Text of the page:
These days, though, free play is on the decline, Lewis says, and so are the social and emotional skills that come with it. Part of the problem, according to Lewis, is parents who worry that unsupervised play is just too risky. But the risk is part of the point — for kids "to have falls and scrapes and tumbles and discover that they're okay. They can survive being hurt."
...academics are important, but that, in most cases, kids should be in the driver's seat, learning to manage their work, their time and, ideally, being able to pursue their own interests. That freedom, Stixrud says, helps them develop internal motivation in a way that rewards and grades just can't.
Eight Tips To Slow Down Summer
by Kris Felicello (@kfelicello)
Felicello offers 8 tips for how we, educators and families alike, can slow down the pace and our heads in an effort to enjoy, relax, regroup, and refresh for the coming school year: Create a Summer Bucket List; Create a New Habit; Read; Reconnect; Day Trip; Play the Notice Game; Learn Something; Do Something New.If you are not in the education field, you may begrudge teachers for what you see as a two month glimpse into retired life, but, for us in the field, we know when you do it right, you often leave it all on the field so to speak and need time to reinvent yourself for the challenge that the next school year and next group of students will bring. No matter how much you love teaching or being an administrator, no matter how much you love kids, the challenge of changing lives, and/or of inspiring the next generation of leaders, you would be hard pressed to find an educator who doesn’t wish they could slow down the clock to make summer last just a little bit longer.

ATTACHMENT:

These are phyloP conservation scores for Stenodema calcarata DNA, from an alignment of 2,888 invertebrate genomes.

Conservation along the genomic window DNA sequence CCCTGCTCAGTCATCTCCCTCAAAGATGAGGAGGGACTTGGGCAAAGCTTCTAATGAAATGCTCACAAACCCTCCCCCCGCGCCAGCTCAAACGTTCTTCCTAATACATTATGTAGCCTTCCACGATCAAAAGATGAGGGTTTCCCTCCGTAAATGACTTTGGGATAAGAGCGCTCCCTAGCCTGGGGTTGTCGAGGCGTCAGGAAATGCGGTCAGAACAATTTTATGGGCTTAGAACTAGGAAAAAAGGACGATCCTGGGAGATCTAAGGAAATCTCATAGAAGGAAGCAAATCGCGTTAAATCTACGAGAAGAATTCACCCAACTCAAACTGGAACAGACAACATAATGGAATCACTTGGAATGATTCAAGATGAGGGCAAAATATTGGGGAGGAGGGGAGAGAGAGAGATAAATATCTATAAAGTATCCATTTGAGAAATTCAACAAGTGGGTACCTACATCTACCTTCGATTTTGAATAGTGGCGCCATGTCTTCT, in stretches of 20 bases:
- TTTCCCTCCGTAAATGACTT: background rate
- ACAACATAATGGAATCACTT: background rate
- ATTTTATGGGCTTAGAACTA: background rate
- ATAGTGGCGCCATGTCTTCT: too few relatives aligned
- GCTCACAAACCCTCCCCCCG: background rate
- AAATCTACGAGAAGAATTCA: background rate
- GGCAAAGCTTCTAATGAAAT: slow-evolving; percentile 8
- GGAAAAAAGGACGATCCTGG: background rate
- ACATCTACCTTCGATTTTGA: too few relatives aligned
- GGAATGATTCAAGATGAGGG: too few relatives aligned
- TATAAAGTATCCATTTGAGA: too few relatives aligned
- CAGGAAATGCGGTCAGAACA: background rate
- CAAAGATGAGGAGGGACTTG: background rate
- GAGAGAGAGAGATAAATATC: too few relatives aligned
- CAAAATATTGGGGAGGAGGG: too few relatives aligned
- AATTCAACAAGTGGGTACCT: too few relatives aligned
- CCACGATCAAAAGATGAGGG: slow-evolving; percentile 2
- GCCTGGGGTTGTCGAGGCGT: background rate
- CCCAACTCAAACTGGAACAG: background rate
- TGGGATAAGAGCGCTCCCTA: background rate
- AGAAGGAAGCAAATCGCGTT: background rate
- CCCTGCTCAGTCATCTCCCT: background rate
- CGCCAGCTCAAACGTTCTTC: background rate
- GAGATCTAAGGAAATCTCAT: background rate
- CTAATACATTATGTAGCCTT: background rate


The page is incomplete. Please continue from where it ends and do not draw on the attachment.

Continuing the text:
We have settled into the summer mode, the relaxation and good vibes of summer and its inevitable end is far enough away that the negative nellies are not yet signaling its impending doom. It is not too late, you have the opportunity to slow down your summer, to make the most of it. From one educator to another–I know how hard you work; I know how you lay yourself on the line each and every day. You deserve a long summer that will get you ready to do battle and fight the good fight for our kids come September.